# Python Lambda Functions

In this tutorial, we’ll study anonymous functions, commonly called lambda functions. We’ll understand what they are, how to execute them, and their syntax.

## What are Lambda Functions in Python?

Lambda Functions in Python are anonymous functions, implying they don’t have a name. The def keyword is needed to create a typical function in Python, as we already know. We can also use the lambda keyword in Python to define an unnamed function.

### Syntax of Python Lambda Function

`lambda  arguments: expression`

This function accepts any count of inputs but only evaluates and returns one expression.

Lambda functions can be used whenever function arguments are necessary. In addition to other forms of formulations in functions, it has a variety of applications in certain coding domains. It’s important to remember that according to syntax, lambda functions are limited to a single statement.

### Example of Lambda Function in Python

An example of a lambda function that adds 4 to the input number is shown below.

Code

```# Code to demonstrate how we can use a lambda function add = lambda num: num + 4 print( add(6) )```

Output:

```10
```

The lambda function is “lambda num: num+4” in the given programme. The parameter is num, and the computed and returned equation is num * 4.

There is no label for this function. It generates a function object associated with the “add” identifier. We can now refer to it as a standard function. The lambda statement, “lambda num: num+4”, is nearly the same as:

Code

```def add( num ): return num + 4 print( add(6) )```

Output:

```10
```

## What’s the Distinction Between Lambda and Def Functions?

Let’s glance at this instance to see how a conventional def defined function differs from a function defined using the lambda keyword. This program calculates the reciprocal of a given number:

Code

```# Python code to show the reciprocal of the given number to highlight the difference between def() and lambda(). def reciprocal( num ): return 1 / num lambda_reciprocal = lambda num: 1 / num # using the function defined by def keyword print( "Def keyword: ", reciprocal(6) ) # using the function defined by lambda keyword print( "Lambda keyword: ", lambda_reciprocal(6) )```

Output:

```Def keyword:  0.16666666666666666
Lambda keyword:  0.16666666666666666
```

The reciprocal() and lambda_reciprocal() functions act similarly and as expected in the preceding scenario. Let’s take a closer look at the sample above:

Both of these yield the reciprocal of a given number without employing Lambda. However, we wanted to declare a function with the name reciprocal and send a number to it while executing def. We were also required to use the return keyword to provide the output from wherever the function was invoked after being executed.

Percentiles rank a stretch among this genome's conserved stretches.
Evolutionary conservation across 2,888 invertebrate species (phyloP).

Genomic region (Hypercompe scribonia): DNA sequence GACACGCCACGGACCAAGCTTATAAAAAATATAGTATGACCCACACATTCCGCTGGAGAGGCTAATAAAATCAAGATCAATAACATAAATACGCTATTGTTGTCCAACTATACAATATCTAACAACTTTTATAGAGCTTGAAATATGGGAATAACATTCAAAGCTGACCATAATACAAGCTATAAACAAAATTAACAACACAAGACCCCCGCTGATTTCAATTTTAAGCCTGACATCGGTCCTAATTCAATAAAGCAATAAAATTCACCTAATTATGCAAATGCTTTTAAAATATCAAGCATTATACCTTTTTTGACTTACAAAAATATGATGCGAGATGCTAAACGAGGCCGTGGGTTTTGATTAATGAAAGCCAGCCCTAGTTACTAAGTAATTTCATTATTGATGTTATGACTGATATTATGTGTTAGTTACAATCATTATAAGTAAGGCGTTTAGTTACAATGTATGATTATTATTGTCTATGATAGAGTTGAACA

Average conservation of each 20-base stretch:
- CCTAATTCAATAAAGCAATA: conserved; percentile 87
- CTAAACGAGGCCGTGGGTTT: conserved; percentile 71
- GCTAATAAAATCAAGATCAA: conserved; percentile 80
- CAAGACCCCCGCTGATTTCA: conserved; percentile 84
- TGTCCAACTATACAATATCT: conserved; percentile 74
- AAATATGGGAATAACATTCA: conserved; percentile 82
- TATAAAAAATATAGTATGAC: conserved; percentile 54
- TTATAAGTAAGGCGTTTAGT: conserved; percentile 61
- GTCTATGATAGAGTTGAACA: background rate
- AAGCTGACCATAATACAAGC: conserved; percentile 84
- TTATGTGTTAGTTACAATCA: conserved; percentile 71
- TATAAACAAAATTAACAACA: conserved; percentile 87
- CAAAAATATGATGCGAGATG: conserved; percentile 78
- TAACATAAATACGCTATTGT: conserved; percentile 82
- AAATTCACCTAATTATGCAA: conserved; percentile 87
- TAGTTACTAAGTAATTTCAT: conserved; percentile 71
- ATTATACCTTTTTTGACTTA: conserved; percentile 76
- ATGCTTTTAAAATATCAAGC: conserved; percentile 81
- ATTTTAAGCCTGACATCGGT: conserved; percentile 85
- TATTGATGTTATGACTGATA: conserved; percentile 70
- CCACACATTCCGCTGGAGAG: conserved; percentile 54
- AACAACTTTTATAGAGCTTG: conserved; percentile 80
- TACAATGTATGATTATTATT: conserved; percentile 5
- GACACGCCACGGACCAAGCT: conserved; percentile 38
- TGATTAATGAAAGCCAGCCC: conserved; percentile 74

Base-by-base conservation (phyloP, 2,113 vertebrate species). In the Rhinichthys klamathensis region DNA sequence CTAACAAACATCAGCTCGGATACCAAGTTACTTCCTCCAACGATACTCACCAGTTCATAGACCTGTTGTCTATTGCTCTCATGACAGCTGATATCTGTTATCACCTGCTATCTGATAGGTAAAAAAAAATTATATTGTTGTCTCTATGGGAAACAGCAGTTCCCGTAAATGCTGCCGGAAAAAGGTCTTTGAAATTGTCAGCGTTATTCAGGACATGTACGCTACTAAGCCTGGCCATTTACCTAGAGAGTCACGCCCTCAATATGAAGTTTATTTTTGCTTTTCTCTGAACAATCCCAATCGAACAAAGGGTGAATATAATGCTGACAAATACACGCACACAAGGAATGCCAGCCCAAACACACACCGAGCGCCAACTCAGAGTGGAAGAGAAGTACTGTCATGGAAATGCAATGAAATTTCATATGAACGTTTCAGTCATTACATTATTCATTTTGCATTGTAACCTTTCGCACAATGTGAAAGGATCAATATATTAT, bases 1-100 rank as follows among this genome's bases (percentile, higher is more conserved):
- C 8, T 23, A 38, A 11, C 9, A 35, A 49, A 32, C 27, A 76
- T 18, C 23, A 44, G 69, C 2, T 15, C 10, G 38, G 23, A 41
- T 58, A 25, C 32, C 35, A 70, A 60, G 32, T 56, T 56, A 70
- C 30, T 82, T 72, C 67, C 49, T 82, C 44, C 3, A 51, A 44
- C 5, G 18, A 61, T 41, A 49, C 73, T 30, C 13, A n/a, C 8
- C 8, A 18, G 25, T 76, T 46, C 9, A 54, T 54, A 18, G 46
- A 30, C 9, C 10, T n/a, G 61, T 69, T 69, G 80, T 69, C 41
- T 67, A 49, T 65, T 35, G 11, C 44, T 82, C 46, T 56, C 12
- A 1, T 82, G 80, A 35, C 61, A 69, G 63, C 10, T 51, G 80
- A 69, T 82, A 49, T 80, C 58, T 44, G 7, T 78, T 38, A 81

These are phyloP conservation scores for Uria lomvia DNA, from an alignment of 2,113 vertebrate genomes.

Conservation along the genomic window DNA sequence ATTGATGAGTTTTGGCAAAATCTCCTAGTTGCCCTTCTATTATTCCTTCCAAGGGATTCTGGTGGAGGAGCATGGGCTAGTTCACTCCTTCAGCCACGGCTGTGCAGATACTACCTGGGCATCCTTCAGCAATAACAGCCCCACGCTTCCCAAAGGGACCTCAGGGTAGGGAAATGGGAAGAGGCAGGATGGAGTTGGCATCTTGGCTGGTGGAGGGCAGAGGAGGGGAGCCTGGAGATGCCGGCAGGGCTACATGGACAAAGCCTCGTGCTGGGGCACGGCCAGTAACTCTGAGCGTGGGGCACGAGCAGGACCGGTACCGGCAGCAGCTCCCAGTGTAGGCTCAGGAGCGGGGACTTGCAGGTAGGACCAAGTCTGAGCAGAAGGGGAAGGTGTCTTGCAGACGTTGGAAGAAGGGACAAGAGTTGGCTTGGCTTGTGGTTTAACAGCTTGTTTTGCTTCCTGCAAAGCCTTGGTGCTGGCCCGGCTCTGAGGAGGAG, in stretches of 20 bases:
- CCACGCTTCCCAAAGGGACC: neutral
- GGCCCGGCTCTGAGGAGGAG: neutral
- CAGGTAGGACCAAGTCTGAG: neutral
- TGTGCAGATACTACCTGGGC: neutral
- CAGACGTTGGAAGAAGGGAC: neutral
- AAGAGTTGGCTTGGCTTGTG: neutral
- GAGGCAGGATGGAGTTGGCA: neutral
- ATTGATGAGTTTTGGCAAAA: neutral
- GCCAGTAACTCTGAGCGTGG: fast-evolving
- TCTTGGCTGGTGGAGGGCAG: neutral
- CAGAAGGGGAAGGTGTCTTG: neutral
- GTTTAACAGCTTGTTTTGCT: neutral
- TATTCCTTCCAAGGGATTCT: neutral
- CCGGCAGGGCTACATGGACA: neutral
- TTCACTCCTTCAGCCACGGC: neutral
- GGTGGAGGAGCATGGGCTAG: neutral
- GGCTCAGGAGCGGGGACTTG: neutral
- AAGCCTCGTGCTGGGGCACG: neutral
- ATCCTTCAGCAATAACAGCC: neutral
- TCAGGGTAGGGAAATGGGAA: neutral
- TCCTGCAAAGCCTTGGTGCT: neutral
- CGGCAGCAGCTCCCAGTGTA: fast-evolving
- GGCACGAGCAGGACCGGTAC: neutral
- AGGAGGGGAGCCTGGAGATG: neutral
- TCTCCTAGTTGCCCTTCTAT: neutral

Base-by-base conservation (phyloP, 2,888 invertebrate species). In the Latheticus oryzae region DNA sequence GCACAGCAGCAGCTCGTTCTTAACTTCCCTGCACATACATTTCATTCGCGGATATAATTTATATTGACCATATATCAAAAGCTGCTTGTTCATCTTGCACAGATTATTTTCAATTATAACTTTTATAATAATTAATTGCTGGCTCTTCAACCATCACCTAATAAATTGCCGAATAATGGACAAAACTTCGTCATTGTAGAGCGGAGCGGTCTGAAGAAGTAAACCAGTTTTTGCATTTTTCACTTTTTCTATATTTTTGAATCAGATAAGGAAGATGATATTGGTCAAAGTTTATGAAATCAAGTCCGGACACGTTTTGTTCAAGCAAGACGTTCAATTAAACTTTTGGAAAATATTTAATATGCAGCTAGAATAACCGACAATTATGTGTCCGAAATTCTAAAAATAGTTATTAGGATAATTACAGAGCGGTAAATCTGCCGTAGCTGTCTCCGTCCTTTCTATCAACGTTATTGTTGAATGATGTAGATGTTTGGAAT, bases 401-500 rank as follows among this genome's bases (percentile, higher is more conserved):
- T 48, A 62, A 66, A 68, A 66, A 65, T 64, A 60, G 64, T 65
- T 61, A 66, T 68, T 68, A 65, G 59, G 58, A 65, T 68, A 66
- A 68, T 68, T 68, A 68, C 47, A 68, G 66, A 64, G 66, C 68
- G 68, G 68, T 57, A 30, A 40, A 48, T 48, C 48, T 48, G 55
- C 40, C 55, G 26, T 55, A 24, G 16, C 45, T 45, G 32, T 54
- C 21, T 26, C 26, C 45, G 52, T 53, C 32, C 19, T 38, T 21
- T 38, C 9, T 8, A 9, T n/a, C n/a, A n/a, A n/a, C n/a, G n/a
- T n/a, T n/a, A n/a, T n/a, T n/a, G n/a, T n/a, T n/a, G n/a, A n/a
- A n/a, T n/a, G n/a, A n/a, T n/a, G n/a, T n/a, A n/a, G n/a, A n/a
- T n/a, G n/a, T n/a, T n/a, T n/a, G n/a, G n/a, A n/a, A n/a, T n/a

Using Lambda: Instead of a “return” statement, Lambda definitions always include a statement given at output. The beauty of lambda functions is their convenience. We need not allocate a lambda expression to a variable because we can put it at any place a function is requested.

## Using Lambda Function with filter()

The filter() method accepts two arguments in Python: a function and an iterable such as a list.

The function is called for every item of the list, and a new iterable or list is returned that holds just those elements that returned True when supplied to the function.

Here’s a simple illustration of using the filter() method to return only odd numbers from a list.

Code

```# Code to filter odd numbers from a given list list_ = [34, 12, 64, 55, 75, 13, 63] odd_list = list(filter( lambda num: (num % 2 != 0) , list_ )) print(odd_list)```

Output:

```[55, 75, 13, 63]
```

## Using Lambda Function with map()

A method and a list are passed to Python’s map() function.

The function is executed for all of the elements within the list, and a new list is produced with elements generated by the given function for every item.

The map() method is used to square all the entries in a list in this example.

Code

```#Code to calculate the square of each number of a list using the map() function numbers_list = [2, 4, 5, 1, 3, 7, 8, 9, 10] squared_list = list(map( lambda num: num ** 2 , numbers_list )) print( squared_list )```

Output:

```[4, 16, 25, 1, 9, 49, 64, 81, 100]
```

## Using Lambda Function with List Comprehension

We’ll apply the lambda function combined with list comprehension and lambda keyword with a for loop in this instance. We’ll attempt to print the square of numbers in the range 0 to 11.

Code

```#Code to calculate square of each number of list using list comprehension squares = [lambda num = num: num ** 2 for num in range(0, 11)] for square in squares: print( square(), end = " ")```

Output:

```0 1 4 9 16 25 36 49 64 81 100
```

## Using Lambda Function with if-else

We will use the lambda function with the if-else block.

Code

```# Code to use lambda function with if-else Minimum = lambda x, y : x if (x < y) else y print(Minimum( 35, 74 ))```

Output:

```35
```

## Using Lambda with Multiple Statements

Multiple expressions are not allowed in lambda functions, but we can construct 2 lambda functions or more and afterward call the second lambda expression as an argument to the first. Let’s use lambda to discover the third maximum element.

Code

```# Code to print the third-largest number of the given list using the lambda function my_List = [ [3, 5, 8, 6], [23, 54, 12, 87], [1, 2, 4, 12, 5] ] # sorting every sublist of the above list sort_List = lambda num : ( sorted(n) for n in num ) # Getting the third largest number of the sublist third_Largest = lambda num, func : [ l[ len(l) - 2] for l in func(num)] result = third_Largest( my_List, sort_List) print( result )```

Output:

`[6, 54, 5]`